You can create a target audience based on many different factors, but these are common demographics most businesses should consider:
Typically, factors like this have a large impact on the day-to-day of consumers, so when you advertise towards these niches, it speaks well to potential customers.
Is there a group of people you want to appeal to more? Is there a time of day when you would like more business? This is a great place to start when considering a target audience because it allows you to really picture where you want your business to grow.
Is there a group of people that primarily prefer their products or services over yours? This might be a gap that you can close with targeted marketing.
Buyer personas are made-up customers that can help you make marketing decisions and plan a digital marketing strategy. You can create entire marketing campaigns around appealing to a specific persona, so creating them is a worthwhile investment. It allows you to think realistically, “How would this persona react to this platform vs this platform?” This involves creating daily routines, likes, dislikes, goals, and aspirations to truly flesh out these personas.
It seems counterintuitive, but deciding who you don’t want to appeal to can help clarify your message and allow you to focus on audiences who will understand your brand. This approach prevents wasting resources and marketing efforts on the wrong audience.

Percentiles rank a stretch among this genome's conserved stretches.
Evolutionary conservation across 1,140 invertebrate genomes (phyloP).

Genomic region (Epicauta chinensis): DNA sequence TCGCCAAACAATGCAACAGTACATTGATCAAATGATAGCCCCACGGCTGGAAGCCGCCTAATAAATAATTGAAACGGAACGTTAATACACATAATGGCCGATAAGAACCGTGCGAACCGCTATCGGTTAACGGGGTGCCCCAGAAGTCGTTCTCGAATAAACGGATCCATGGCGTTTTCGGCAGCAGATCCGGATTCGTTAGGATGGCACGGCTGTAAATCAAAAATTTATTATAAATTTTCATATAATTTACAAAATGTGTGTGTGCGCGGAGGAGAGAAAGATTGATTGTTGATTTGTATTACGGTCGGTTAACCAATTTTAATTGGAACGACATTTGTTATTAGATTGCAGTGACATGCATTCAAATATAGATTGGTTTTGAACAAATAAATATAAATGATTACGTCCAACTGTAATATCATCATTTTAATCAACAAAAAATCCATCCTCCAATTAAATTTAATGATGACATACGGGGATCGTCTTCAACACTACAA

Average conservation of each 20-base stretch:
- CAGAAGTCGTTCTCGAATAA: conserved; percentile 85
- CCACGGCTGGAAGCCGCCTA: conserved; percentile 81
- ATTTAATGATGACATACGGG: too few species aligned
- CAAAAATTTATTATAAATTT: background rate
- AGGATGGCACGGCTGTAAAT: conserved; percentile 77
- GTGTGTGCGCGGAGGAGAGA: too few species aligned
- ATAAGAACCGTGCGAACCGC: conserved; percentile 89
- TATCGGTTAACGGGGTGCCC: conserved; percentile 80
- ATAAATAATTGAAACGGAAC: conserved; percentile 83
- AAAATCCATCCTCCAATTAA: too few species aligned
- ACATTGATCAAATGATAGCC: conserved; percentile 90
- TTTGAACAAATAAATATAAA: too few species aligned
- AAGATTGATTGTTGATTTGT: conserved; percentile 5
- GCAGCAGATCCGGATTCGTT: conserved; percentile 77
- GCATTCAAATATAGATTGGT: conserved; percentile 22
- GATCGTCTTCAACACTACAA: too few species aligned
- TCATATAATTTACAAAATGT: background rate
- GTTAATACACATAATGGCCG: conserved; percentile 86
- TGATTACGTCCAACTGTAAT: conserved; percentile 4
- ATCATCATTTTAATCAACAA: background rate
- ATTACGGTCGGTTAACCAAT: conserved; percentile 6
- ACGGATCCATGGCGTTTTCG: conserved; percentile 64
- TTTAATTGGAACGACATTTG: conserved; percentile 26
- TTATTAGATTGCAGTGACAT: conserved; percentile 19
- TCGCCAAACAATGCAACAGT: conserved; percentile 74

Learning more about those who already have experience with your business can help you learn where you can grow. This can help you find market opportunities you may have missed and get an outside view. It can also strengthen your bond with existing customers by showing you value their opinion.
Find what aspect of this target audience your brand can appeal the most to and create a campaign around this messaging. Be sure to ask for opinions along the way and re-evaluate as you go. If something isn’t working initially, it’s okay to rework it as you learn more.
This ad from the Home Depot targets their customers who work early hours. The customers in the ad have different jobs and reasons for being at the store early, but they are all early risers with projects to finish. It’s a great example of connecting a target audience based on a niche shared experience.
This ad from Bounty is another example of using a target audience to expand who you advertise to. If you’ve ever seen a Bounty ad, you know that they typically center around younger families, but this ad campaign had an older target audience. It targets an audience that Bounty often doesn’t include in their regular advertising.
This Pepsi ad targeted consumers living in Atlanta for the Super Bowl. This was heavily targeted towards the city of Atlanta, not only because the Super Bowl was taking place in Atlanta, but also because Atlanta is notoriously the home of their biggest competitor, Coca-Cola.
Creating a target audience is an important part of small business marketing. It allows you to spend your marketing budget wisely and create a greater connection with niche groups within your audience.
Looking to get real results with small business marketing? EarthLink Business can help! We’ve helped hundreds of small businesses grow with our variety of digital marketing tools and small business internet. From website building to custom branding, we’ve got you covered. Give us a call to find out how we can help your small business grow.
Creating a target audience is an extremely worthwhile investment when it comes to small business marketing. It allows you to handpick which audiences you want to grow and connect with on a deeper level.
Want to make the most of your small business marketing? Let us help. EarthLink Business offers everything your business needs to make the right connection with your target audience.